Bryan Ruby


Thoughts, Words, and Deeds

Smart Water Sprinklers Become More Affordable with the Blossom 8

Blossom 8 uncovered showing room for 8 zones

My review of the upcoming Blossom 8 Smart Watering Controller

A few years ago, I wanted to replace the water controller for my lawn's sprinkler system. To my surprise, I found even the most basic controller was too expensive to justify replacing my failing system. Then came along Blossom. I found Blossom's original Smart Watering Controller was not only smarter than traditional controllers but also competitively priced. So in 2015, I bought the Blossom, installed it, and smartly watered my lawn all summer long. To date, it is one of the best investments I've made when it comes to lawn care.

This year Blossom is introducing its new, eight-zone Blossom 8 Smart Watering Controller. Featuring Wi-Fi connectivity and a sleek, slim, low-profile design, Blossom 8 is a highly reliable, simple, cost-effective solution that takes the guesswork out of controlling your sprinklers and simplifies your life. Blossom is continuing its efforts in changing the way we water our lawns. They're doing this by moving away from conventional watering controllers that don’t take actual water needs to a smart system that waters based on vegetation type and rainfall numbers into account.

My Personal Goodbye to CMS Report

CMS Report Logo

Over the years, I've told people that CMS Report is a side business. While I would never become rich from this blog, I've been lucky enough to have been able to put a little extra cash in my wallet from this website's ad revenue. In truth, what has actually sustained CMS Report is not money but my passion for information systems. I absolutely love this magical process where people, hardware, software, and infrastructure come together to improve the business or organization. A decade ago, I could find no better example of information systems in the real world than the content management system. I decided to write about CMSs and created a blog and website to host those articles. After spending ten years as this site's founder, editor, and primary writer I've decided it is time for me to move on to some new challenges.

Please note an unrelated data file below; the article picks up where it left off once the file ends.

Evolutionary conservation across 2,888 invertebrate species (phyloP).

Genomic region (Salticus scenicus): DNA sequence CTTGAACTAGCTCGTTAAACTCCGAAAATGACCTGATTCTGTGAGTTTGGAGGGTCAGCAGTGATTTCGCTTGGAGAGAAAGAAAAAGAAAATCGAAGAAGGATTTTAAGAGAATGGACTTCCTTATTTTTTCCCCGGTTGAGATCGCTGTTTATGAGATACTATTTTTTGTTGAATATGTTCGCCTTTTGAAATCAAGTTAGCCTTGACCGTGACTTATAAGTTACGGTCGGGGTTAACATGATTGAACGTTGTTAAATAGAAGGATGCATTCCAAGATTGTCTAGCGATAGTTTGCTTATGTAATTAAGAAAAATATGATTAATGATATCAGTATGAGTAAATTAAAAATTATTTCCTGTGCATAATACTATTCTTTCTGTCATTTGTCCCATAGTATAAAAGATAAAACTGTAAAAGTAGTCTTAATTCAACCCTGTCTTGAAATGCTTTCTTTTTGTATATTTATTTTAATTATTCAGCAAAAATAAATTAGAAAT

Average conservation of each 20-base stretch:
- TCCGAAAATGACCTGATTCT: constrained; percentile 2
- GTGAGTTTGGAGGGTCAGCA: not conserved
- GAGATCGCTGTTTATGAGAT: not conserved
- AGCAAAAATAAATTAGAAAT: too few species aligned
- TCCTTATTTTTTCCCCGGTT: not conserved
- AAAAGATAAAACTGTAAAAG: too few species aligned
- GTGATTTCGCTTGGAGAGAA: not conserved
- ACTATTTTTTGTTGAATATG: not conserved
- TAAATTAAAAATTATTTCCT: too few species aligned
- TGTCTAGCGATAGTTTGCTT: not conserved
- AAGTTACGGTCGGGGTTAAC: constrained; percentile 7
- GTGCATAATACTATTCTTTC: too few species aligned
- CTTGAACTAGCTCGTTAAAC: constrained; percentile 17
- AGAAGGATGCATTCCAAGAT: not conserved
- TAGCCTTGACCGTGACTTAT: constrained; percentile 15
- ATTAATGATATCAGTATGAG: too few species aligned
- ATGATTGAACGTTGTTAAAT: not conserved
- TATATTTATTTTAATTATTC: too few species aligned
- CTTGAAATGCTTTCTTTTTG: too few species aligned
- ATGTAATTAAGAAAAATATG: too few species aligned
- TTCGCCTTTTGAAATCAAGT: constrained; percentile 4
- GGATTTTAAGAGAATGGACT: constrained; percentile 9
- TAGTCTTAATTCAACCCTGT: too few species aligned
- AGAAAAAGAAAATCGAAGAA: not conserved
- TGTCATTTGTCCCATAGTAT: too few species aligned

What an amazing and crazy ride this has been for someone that started his career as a meteorologist and now works full time in government IT. This was supposed to be a one year exercise for feeding my hunger to learn more about CMSs. Instead, this became a ten year project that tapped into a community of developers, marketers, analysts, founders, executives, small business owners, and entrepreneurs. It has been a joy to have met so many creative, smart, and hardworking people through this website. I received more than I gave. But in the past few years, my passion to write only about CMS topics has diminished and I'm not happy that my articles lack the shine they once had. After considerable thought, I've decided it's time for me to pass the torch to another.

The Most Important Feature To Require In Your Next CMS

Agility CMS with Import and Export